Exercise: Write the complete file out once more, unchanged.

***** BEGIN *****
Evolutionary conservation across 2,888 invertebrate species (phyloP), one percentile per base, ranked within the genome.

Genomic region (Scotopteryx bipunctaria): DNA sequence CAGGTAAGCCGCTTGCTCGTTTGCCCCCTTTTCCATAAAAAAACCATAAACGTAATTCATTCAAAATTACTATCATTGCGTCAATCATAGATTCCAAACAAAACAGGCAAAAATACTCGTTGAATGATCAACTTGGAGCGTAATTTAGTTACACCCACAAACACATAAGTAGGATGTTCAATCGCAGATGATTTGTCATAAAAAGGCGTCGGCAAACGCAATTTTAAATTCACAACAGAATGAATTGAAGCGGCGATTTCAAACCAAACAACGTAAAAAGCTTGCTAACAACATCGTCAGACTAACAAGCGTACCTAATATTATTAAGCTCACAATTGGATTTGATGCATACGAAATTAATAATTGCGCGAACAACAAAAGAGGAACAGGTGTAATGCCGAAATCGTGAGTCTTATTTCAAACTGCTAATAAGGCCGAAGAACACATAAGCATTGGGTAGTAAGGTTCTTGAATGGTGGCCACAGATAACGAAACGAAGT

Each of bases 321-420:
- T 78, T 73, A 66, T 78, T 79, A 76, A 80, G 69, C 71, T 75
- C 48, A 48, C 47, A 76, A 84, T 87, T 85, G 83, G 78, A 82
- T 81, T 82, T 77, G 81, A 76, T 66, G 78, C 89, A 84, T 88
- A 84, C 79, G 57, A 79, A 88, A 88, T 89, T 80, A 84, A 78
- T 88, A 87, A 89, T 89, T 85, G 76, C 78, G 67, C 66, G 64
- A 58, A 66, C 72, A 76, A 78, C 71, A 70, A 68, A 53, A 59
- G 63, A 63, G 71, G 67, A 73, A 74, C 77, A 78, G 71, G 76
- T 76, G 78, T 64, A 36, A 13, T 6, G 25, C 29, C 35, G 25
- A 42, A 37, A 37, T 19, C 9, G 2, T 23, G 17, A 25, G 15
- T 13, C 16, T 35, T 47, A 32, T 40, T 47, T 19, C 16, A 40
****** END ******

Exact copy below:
Evolutionary conservation across 2,888 invertebrate species (phyloP), one percentile per base, ranked within the genome.

Genomic region (Scotopteryx bipunctaria): DNA sequence CAGGTAAGCCGCTTGCTCGTTTGCCCCCTTTTCCATAAAAAAACCATAAACGTAATTCATTCAAAATTACTATCATTGCGTCAATCATAGATTCCAAACAAAACAGGCAAAAATACTCGTTGAATGATCAACTTGGAGCGTAATTTAGTTACACCCACAAACACATAAGTAGGATGTTCAATCGCAGATGATTTGTCATAAAAAGGCGTCGGCAAACGCAATTTTAAATTCACAACAGAATGAATTGAAGCGGCGATTTCAAACCAAACAACGTAAAAAGCTTGCTAACAACATCGTCAGACTAACAAGCGTACCTAATATTATTAAGCTCACAATTGGATTTGATGCATACGAAATTAATAATTGCGCGAACAACAAAAGAGGAACAGGTGTAATGCCGAAATCGTGAGTCTTATTTCAAACTGCTAATAAGGCCGAAGAACACATAAGCATTGGGTAGTAAGGTTCTTGAATGGTGGCCACAGATAACGAAACGAAGT

Each of bases 321-420:
- T 78, T 73, A 66, T 78, T 79, A 76, A 80, G 69, C 71, T 75
- C 48, A 48, C 47, A 76, A 84, T 87, T 85, G 83, G 78, A 82
- T 81, T 82, T 77, G 81, A 76, T 66, G 78, C 89, A 84, T 88
- A 84, C 79, G 57, A 79, A 88, A 88, T 89, T 80, A 84, A 78
- T 88, A 87, A 89, T 89, T 85, G 76, C 78, G 67, C 66, G 64
- A 58, A 66, C 72, A 76, A 78, C 71, A 70, A 68, A 53, A 59
- G 63, A 63, G 71, G 67, A 73, A 74, C 77, A 78, G 71, G 76
- T 76, G 78, T 64, A 36, A 13, T 6, G 25, C 29, C 35, G 25
- A 42, A 37, A 37, T 19, C 9, G 2, T 23, G 17, A 25, G 15
- T 13, C 16, T 35, T 47, A 32, T 40, T 47, T 19, C 16, A 40